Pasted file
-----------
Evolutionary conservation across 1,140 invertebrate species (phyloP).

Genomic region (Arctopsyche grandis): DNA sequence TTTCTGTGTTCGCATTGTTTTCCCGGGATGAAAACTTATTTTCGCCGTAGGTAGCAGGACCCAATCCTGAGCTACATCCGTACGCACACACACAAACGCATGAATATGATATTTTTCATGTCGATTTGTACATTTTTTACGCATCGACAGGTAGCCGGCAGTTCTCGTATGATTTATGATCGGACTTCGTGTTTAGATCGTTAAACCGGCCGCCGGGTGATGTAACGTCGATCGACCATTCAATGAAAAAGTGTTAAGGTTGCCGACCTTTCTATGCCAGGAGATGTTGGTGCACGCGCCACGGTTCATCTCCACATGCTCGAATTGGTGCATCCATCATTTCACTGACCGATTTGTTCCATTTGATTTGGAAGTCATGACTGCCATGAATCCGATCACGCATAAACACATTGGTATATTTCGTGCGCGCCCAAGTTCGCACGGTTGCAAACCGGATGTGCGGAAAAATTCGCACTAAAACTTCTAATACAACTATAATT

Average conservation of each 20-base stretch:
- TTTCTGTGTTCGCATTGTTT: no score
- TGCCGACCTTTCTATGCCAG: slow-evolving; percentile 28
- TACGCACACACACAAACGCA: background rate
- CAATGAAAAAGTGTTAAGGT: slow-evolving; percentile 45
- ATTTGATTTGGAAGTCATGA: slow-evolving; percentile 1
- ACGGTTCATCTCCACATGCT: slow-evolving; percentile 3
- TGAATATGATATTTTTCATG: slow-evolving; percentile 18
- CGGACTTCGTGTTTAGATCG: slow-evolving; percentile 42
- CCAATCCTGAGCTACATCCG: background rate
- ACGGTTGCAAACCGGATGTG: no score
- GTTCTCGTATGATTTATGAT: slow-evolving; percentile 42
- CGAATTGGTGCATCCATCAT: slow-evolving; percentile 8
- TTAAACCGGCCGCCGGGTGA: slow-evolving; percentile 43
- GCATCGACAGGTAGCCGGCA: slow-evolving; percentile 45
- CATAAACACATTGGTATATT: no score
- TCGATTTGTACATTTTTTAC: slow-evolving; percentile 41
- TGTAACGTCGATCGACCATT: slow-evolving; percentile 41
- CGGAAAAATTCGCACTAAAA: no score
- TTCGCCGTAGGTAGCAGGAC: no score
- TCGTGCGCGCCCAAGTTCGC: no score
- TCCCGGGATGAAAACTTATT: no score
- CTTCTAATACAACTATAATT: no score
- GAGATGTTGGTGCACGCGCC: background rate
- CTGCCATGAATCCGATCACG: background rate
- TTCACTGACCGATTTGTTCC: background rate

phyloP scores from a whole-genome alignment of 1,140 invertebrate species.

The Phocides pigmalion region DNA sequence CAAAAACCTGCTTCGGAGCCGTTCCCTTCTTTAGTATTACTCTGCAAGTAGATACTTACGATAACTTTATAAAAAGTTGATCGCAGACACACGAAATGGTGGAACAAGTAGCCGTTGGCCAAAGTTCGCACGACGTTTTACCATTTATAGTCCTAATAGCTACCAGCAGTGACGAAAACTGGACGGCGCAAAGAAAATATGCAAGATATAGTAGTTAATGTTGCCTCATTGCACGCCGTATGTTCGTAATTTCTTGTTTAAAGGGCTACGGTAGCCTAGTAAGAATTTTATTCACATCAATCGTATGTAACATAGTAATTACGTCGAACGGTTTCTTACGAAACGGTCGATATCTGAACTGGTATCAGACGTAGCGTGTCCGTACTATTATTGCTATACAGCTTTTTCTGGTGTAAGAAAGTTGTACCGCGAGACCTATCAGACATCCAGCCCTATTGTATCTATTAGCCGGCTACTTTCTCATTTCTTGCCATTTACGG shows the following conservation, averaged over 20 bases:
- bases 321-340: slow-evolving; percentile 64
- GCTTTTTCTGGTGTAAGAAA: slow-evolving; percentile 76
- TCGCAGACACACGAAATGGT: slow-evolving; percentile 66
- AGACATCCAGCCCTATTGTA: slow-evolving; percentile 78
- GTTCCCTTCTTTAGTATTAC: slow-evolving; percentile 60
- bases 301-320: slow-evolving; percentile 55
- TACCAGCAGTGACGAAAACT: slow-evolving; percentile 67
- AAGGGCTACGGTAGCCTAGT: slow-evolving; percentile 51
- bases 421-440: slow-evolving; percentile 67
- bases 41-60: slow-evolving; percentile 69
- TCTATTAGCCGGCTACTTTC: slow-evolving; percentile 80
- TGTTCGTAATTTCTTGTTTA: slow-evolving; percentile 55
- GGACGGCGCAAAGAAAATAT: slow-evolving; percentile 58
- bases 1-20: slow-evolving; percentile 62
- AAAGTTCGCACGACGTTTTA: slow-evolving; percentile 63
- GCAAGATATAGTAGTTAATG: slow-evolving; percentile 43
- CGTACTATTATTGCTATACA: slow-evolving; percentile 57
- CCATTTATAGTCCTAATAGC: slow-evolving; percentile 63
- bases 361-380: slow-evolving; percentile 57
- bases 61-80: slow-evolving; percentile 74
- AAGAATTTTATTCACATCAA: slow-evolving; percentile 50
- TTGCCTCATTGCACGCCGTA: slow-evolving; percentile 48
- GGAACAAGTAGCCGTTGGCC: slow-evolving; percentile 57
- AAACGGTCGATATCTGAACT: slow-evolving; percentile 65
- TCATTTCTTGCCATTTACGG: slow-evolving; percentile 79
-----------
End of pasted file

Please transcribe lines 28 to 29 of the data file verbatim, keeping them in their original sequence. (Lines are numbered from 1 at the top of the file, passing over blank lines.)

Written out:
- TTCACTGACCGATTTGTTCC: background rate

phyloP scores from a whole-genome alignment of 1,140 invertebrate species.